Never forget another festival with the cameras our experts love



Heading to a festival or on holiday this summer? Here are a couple of our favourite compact cameras...

Facebook, Twitter, the common room and even the office are full of people banging on about how amazing Glastonbury was.

They're right - it was.

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But if watching the Stones perform what organiser Michael Eavis has said was his favourite-ever Glastonbury set has made you vow to be in attendance at one of this summer's remaining festivals you'll be pleased to know there are still plenty to choose from.

V and Green Man in August, Bestival the following month and whole smorgasbord of edgy European jaunts await. But if you're planning on getting into the festival spirit you'll want a camera to record the memories.

People always say 'if you can remember the Sixties, you weren't there' and the same adage also applies to festivals.

Everyone from swotty students to bookish bankers let their hair down - drinking cider, rolling around in the mud and generally forgetting themselves for a few days.

But the one thing you won't want to be forgetting is the memories, so why not treat yourself to a new camera before you go?
Some festivals have restrictions as to the type of cameras you can take in, with telephoto lenses and professional cameras a no-no at many.

But here are a couple of our favourite pocket-sized compact cameras which shouldn't raise any eyebrows at the festival gates.

And what's more, we like them so much we handed them both the Our Experts Love tag.

Sony Cyber-shot DCS WX80

From mass mud-wading to bonding with strangers during the Friday night headline set on the main stage, festivals are all about sharing.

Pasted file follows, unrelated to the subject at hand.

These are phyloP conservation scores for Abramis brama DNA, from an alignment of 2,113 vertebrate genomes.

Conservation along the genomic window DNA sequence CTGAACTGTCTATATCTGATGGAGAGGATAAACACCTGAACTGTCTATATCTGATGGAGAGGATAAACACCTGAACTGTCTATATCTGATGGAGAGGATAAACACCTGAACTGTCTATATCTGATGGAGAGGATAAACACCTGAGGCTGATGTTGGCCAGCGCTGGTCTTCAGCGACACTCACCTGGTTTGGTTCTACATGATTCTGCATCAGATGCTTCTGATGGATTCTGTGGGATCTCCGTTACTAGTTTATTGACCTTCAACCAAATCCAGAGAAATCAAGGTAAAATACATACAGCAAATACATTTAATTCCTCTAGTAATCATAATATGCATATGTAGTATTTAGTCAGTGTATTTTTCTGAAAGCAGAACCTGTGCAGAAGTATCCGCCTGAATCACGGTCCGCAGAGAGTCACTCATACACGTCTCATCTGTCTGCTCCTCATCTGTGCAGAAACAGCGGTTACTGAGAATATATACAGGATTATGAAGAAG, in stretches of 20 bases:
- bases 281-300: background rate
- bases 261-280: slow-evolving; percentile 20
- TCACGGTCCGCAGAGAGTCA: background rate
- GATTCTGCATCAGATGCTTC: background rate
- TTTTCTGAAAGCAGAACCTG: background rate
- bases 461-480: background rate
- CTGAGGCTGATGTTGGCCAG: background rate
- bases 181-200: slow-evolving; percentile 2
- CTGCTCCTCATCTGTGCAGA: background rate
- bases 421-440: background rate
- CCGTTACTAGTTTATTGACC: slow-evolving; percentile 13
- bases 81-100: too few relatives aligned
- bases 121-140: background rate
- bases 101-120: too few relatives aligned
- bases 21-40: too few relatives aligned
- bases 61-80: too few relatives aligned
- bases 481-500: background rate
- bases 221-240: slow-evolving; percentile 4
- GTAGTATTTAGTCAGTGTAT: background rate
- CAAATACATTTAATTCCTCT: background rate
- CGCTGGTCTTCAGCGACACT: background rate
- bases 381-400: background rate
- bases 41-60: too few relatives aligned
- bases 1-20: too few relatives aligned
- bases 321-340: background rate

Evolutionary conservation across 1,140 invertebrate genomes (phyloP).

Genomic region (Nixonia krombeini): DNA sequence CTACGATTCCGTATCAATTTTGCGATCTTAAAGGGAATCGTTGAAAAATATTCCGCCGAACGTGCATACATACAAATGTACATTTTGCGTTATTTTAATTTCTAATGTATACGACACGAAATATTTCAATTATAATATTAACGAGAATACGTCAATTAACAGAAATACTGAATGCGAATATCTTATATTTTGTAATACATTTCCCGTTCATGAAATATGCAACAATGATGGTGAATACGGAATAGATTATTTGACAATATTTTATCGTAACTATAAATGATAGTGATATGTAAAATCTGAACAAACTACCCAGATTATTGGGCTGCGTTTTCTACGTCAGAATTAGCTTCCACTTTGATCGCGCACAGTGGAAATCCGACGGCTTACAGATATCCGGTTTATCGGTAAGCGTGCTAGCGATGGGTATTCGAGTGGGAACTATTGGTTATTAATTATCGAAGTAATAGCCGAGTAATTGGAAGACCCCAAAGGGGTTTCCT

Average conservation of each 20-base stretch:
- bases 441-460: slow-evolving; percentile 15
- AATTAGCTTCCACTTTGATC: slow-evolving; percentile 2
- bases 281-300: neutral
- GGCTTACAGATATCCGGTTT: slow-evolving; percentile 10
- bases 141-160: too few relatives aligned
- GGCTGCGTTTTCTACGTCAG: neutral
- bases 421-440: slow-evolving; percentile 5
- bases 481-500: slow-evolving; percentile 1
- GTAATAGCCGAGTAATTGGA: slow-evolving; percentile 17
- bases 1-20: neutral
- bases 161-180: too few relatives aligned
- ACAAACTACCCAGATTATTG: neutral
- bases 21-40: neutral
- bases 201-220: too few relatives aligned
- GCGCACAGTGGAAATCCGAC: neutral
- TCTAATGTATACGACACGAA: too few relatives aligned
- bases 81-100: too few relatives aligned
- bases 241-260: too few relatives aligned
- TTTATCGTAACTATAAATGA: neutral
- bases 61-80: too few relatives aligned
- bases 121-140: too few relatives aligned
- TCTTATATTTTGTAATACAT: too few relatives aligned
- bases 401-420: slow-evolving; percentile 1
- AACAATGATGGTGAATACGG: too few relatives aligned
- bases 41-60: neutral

For three days even the most strait-laced folk get caught up in the hippyish vibes that make corners of England seem like San Francisco in the summer of 1967.

However, amid these all-encompassing faux family vibes, those at home often get left out.

That's where the Sony Cyber-Shot DCS WX80 comes into its own, with sharing features that allow you to deliver a little of V to the front rooms of those too skint, lazy or contrary to make it.

Sony Cyber -shot DCS WX80

Festivals aren't famed for power-points and laptop storage, but with the Sony Cyber-Shot you won't need either to share your pictures.

Shoot you and your pals clowning around and share to Facebook by hooking up to your nearest Wi-Fi spot.

Not all festivals are set up for Wi-Fi but this year Glastonbury turned a pimped-up tractor into its very own hotspot. Many other festivals have Wi-Fi tents.

The Cyber-shot features 8x optical zoom and is designed to function well in low-light. So even at dusk you'll be able to capture your mate rolling about in the mud.  

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You may be at the festival with your better half though, and what could be more romantic than a picture of you both having a cuddle as the sun goes down? If you're worried about someone nicking the camera, there's a feature that allows you to control it from your phone.

Speaking of your better half, getting the right festival look is almost as important as the organisers getting the right headliners.